De­sign On A Mis­sion

De­signer Bryan Le­ung high­lights Tai­wan’s man­u­fac­tur­ing ca­pa­bil­i­ties with the launch of his lux­ury brand La­jos

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Tai­wanese lux­ury home­wares brand LA­JOS made its de­but at Mai­son & Ob­jet 2018 with Ves­sel, an oil dif­fuser whose form is in­formed by an­cient Chi­nese vases. Made of nat­u­ral vol­canic stone and hand-pol­ished stain­less steel, the piece also high­lights Tai­wanese man­u­fac­tur­ing prow­ess dis­tin­guished by ex­per­i­men­ta­tion and smaller pro­duc­tion runs, and sus­tained qual­ity. The launch of Ves­sel fol­lows on from LA­JOS’ suc­cess with Me­mento, a set of stain­less steel and ti­ta­nium sta­tionery ob­jects and house­hold tools that has won top honors at the Golden Pin De­sign Award in Tai­wan, and the A’ De­sign Award in Italy. Port­fo­lio spoke with Mr. Le­ung to talk about Tai­wan’s con­tem­po­rary de­sign cul­ture.

Tell us more about the con­cept be­hind Ves­sel.

We de­signed Ves­sel to be used in an of­fice or per­haps a read­ing room or home li­brary. With its see-through cen­ter, it’s de­signed to blend into a space, un­like tra­di­tional dif­fusers, that are typ­i­cally very jar­ring, aes­thet­i­cally. The shape is in­spired by the tra­di­tional forms of an­cient Chi­nese vases, and in fact, the fra­grance that the dif­fuser emits when in use re­sem­bles the re­lax­ing scent of a vase full of flow­ers.

What led you to study de­sign?

I’m at­tracted to the way in which de­sign can dis­till an emo­tional con­nec­tion into an ob­ject. Though de­sign wasn’t that pop­u­lar in Tai­wan at the time I was study­ing it, I was drawn to the strate­gic and psy­cho­log­i­cal as­pects of the field. I was driven to build a com­pany that en­abled me to help peo­ple, and I felt that de­sign gave me the power to achieve that goal. I also sim­ply love to cre­ate.

What led you to set up your stu­dio?

Many de­sign com­pa­nies in Tai­wan are run in a sim­i­lar way; they fo­cus on sim­ply land­ing a job with a client and don’t fo­cus on the psy­chol­ogy be­hind the work. That’s a prob­lem be­cause then the client won’t un­der­stand what the goals of the part­ner­ship are. That’s why I founded LA­JOS; I’m in­ter­ested in en­sur­ing we are de­liv­er­ing clients what they need as well as what they want. Tai­wan doesn’t re­ally have any lead­ing lux­ury life­style brands. We have multi­na­tional com­pa­nies like Gi­ant and HTC, but they are mainly in the tech­nol­ogy sec­tor. But what Tai­wan does have is a pro­fes­sional, well-de­vel­oped man­u­fac­tur­ing sec­tor. What we hope to do through LA­JOS is build a global lux­ury life­style brand that takes ad­van­tage of Tai­wan’s unique man­u­fac­tur­ing ecosys­tem.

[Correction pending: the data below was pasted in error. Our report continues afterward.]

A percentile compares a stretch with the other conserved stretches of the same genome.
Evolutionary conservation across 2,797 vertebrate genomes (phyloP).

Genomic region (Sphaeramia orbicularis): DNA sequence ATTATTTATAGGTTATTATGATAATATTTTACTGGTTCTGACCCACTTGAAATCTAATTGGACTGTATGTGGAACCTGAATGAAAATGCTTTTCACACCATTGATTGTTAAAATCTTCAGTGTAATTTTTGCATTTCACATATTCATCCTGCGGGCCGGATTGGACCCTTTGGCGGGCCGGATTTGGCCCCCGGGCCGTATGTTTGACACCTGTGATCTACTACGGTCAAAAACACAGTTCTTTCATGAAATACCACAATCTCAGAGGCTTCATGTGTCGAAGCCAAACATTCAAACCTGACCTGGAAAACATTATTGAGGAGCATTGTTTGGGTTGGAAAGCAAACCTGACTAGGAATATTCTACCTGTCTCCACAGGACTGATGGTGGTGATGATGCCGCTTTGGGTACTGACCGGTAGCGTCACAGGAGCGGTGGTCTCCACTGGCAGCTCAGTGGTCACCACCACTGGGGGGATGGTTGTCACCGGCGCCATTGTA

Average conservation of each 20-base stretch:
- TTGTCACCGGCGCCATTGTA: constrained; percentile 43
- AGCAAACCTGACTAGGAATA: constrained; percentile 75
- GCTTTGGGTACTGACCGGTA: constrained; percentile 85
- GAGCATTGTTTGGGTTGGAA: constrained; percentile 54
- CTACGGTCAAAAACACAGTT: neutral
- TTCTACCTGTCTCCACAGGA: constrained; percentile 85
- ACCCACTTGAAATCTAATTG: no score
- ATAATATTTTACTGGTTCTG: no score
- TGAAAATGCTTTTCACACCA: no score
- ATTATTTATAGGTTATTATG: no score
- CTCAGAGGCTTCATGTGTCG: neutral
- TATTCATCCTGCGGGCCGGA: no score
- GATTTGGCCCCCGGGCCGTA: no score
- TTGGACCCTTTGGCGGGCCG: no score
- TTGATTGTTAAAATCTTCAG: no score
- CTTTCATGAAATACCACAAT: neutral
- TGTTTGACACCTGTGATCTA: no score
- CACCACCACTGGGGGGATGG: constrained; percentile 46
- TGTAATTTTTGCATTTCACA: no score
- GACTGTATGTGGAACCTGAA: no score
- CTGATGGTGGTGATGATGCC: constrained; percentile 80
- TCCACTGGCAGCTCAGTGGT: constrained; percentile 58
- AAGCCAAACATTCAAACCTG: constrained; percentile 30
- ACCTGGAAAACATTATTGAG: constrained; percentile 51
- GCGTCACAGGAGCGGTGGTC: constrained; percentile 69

What kind of prod­ucts epit­o­mize the LA­JOS name?

LA­JOS aims to help peo­ple to live their best lives by creat­ing beau­ti­ful ver­sions of ev­ery­day prod­ucts. We re­ally want peo­ple to en­joy their lives and we be­lieve their ex­pe­ri­ences with the ob­jects around them mat­ters. I want to cre­ate prod­ucts that take peo­ple on a jour­ney in the same way that din­ers ex­pe­ri­ence a tast­ing menu at a Miche­lin starred restau­rant. We also hope to move into pri­vate de­sign, where we cre­ate per­son­al­ized ob­jects for an in­di­vid­ual client. This ser­vice is rare in Tai­wan right now, but we be­lieve there is a lot of po­ten­tial be­cause of the so­phis­ti­cated man­u­fac­tur­ing sec­tor.

What does be­ing a Tai­wanese de­signer mean to you?

De­sign­ers in Tai­wan are lucky in that they have easy ac­cess to a wide va­ri­ety of man­u­fac­tur­ing pro­cesses, and the own­ers of these busi­nesses are open to ex­per­i­men­ta­tion, whether there is a mon­e­tary ben­e­fit in it for them or not. This com­bined with Tai­wan’s in­creas­ingly mul­ti­cul­tural so­ci­ety with its mix­ture of cul­tural in­flu­ences–indige­nous Tai­wanese, Chi­nese, Ja­panese, and now in­flu­ences from South­east Asian na­tions–cre­ates a unique set of in­gre­di­ents that LA­JOS can draw from.



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